This is the 30th year of my friendship with Larry Hurtado, Professor of New Testament Language, Literature & Theology at New College, the University of Edinburgh. Larry died at home from cancer this past Monday.
It was, indeed, in the spring of 1990 that Larry and I spent two long phone calls during which he persuaded me to leave my post at Northwestern College, Iowa—where fair spouse and I had just put a deposit down on our first house—and head 500 miles north to the University of Manitoba. That department would prompt many, many more long conversations between us over the ensuing eight years.
I agreed to come. Larry was a hard man to out-argue. And he and his spritely wife Shannon put us up in their basement while we transitioned. They then readily entertained us that summer and fall. I recall recordings of “Beyond the Fringe” figuring largely in more than one such occasion.
When the academic round resumed, we strapped on our armour, took up our shields and cudgels, and went to work together in the wacky world of a department that has prompted me more than once to write a roman à clef about its shenanigans, in the category of “you can’t make up stuff like this.”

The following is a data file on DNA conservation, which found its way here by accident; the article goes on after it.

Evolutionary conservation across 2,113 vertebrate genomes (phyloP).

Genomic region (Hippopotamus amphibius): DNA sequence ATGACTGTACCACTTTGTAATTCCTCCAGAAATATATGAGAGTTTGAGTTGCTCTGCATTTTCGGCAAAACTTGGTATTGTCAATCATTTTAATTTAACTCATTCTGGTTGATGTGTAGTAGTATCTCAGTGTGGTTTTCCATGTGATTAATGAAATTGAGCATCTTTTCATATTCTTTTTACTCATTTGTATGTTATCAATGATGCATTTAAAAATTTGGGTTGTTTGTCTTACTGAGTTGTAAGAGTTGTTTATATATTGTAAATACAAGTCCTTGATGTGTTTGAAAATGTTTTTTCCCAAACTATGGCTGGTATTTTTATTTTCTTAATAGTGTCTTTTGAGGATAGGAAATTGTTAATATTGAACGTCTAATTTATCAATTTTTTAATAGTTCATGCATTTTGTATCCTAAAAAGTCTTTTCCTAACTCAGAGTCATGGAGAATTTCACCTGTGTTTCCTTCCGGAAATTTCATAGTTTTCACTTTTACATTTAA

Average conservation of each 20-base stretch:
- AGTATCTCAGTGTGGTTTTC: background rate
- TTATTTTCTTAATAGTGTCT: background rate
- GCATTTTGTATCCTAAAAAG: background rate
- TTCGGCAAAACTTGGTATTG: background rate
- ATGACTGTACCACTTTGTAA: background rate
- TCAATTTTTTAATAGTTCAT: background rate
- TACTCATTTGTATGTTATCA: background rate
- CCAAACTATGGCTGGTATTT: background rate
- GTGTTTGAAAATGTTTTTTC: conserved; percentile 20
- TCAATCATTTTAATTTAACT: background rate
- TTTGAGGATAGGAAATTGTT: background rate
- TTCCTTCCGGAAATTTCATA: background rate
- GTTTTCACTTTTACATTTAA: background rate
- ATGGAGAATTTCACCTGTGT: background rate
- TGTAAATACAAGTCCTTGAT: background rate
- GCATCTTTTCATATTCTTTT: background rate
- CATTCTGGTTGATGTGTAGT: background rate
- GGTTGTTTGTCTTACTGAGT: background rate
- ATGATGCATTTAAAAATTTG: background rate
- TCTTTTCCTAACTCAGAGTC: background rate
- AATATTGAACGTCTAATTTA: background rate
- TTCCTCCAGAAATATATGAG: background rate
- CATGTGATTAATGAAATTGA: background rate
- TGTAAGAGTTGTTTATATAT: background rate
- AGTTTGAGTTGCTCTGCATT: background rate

We finally endured an annus horribilis in the mid-1990s, getting outvoted in three crucial department meetings that indicated a terrible decline in academic rigour, and we both started for the door. Larry was first, heading to Edinburgh, and I soon afterward left for Regent College.
But we had a pretty good time over those eight years nonetheless. Larry introduced me to the faculty club—in its last, financially fraught years—and to the campus Christian faculty fellowship. He offered me sage counsel in negotiating our very odd department and then stout comradeship during the preposterous, frustrating, and often hilarious departmental battles.
Indeed, Larry would frequently stop by my office for a quick word…that usually ended in us laughing (a sound not typical of our department). And sometimes the word wasn’t quick. I’ve never had a friend so enjoy telling stories that even when one made it entirely clear that one had heard the story before, perhaps several times, Larry would grin, twinkle, and press on regardless. And it was always fun to hear it again.
Larry set an excellent example of campus leadership, not least in founding and directing the Institute for the Humanities at the university, and of scholarly networking and accomplishment. I am sure he has been badly missed at the annual meetings of the Canadian Society of Biblical Studies, and he is now missed at the Society of Biblical Literature. Latterly, he wrote a weblog that was chock-full of interesting, reliable fact and interesting, provocative opinion in equal measure. And the books poured out of him once he got to his high post in Scotland—but I was there when they were gestating on Manitoba’s fertile plains!
Larry was a prince of a fellow, an exemplary scholar, and a fine big brother in the profession. I miss him, many do, and because I share his faith we look forward to our next reunion—likely over something delicious, in a room filled with laughter.